If you’ll think back with me through the bible, especially through those ancient Hebrew scriptures we call the old testament, there are a few resonating themes that, regardless of what story we’re in the middle of hearing, whether it’s about creation, or Noah and the ark, or Abraham and the promises of a great nation, or Moses and the delivering of that great nation, or Samuel, or David, or the judges, or the prophets – throughout all of it, there’s this theme, this refrain, echoing over and over again, and this theme says: God is enough. God is enough. God is enough.
And there are variations on that theme:
If you have God, you have enough.
If you trust in God, you don’t need to trust anything else.
…Now, there could be several understandings of this theme. Certianly, a popular, but I think, wrong interpretation of the idea that ‘God is enough’ is that all we have to do is ‘believe’, and nothing will ever go wrong, life will always be nice, we’ll never get sick, we’ll never be hungry, and nothing bad will ever happen. This is what is prayed for, and this is what we believe will really occur, if only we believe enough. And if it doesn’t occur, it’s because we didn’t believe enough. This, I think, is a rather simplistic view of the complex universe that God has created, and knowing that this is how some people, some Christians approach religion makes me understand what Marx said when he accused religion of being the opiate of the masses.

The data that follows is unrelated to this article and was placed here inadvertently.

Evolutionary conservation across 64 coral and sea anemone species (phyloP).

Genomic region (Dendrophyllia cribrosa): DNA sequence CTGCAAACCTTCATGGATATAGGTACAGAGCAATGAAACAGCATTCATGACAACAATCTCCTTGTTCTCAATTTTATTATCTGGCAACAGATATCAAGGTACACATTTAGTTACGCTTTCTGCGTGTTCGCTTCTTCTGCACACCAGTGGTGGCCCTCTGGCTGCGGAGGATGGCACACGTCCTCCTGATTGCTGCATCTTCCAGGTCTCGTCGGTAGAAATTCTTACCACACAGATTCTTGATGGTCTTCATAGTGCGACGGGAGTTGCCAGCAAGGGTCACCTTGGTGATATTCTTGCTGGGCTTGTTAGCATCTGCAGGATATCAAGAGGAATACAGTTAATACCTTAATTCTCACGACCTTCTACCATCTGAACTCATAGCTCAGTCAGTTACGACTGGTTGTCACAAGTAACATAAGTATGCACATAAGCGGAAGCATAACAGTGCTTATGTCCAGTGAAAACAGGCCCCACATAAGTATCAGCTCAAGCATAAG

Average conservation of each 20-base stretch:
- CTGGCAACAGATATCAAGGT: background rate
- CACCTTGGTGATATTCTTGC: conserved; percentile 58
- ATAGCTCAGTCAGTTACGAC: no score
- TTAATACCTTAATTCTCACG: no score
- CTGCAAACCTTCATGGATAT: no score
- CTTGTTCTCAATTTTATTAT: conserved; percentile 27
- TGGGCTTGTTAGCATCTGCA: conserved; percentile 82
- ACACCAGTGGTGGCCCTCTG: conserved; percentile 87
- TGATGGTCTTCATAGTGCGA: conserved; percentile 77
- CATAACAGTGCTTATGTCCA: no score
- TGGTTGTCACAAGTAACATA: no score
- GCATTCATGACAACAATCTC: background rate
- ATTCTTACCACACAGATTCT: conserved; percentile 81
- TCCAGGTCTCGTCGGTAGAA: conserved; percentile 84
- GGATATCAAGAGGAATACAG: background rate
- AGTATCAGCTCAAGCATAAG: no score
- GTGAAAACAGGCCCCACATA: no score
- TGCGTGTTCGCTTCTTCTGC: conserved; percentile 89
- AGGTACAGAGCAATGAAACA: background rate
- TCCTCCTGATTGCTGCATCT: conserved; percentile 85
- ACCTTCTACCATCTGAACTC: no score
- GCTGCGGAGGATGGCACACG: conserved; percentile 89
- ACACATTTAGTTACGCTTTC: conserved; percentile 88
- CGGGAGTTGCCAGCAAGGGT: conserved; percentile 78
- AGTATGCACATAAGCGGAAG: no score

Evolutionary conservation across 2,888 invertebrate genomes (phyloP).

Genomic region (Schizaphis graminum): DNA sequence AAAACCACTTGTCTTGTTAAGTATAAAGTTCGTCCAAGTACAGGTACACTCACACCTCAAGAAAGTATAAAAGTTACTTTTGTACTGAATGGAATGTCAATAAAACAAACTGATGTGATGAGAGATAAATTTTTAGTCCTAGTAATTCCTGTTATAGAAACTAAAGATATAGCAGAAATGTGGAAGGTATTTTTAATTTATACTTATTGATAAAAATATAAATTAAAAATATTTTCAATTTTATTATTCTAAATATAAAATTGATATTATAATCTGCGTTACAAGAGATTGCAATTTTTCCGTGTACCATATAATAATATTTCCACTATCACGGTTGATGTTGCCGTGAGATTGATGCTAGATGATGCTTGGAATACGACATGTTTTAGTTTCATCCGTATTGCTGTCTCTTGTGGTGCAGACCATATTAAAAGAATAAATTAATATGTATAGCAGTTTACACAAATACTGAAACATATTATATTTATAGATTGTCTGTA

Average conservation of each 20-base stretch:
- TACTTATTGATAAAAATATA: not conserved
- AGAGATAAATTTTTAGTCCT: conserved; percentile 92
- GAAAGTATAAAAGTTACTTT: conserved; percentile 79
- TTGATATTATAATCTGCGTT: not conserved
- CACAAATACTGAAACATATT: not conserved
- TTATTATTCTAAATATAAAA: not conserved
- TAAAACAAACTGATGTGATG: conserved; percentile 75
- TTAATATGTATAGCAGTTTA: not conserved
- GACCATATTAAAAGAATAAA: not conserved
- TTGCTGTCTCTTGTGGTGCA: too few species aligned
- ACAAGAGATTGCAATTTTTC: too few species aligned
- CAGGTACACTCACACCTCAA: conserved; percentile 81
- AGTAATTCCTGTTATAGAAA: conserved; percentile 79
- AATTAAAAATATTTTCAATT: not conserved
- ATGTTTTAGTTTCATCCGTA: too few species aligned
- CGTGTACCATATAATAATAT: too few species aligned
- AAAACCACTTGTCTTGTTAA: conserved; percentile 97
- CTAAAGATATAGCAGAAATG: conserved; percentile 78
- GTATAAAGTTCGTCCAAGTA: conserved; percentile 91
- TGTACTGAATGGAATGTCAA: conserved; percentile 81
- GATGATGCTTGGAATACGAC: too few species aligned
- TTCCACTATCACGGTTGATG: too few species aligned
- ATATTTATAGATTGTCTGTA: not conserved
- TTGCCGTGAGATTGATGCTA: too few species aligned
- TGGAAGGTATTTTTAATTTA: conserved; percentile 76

Because let’s face it, faithful people in ancient Israel knew full well that life wasn’t nice, lots of people got sick and died, or worse, got sick and continued to live on, sick and outcast from society, half-starved and reviled for the rest of their lives. People in ancient Israel knew that if you wanted to eat, hard work was required. And yet, their stories were filled with a theme that says, God is enough.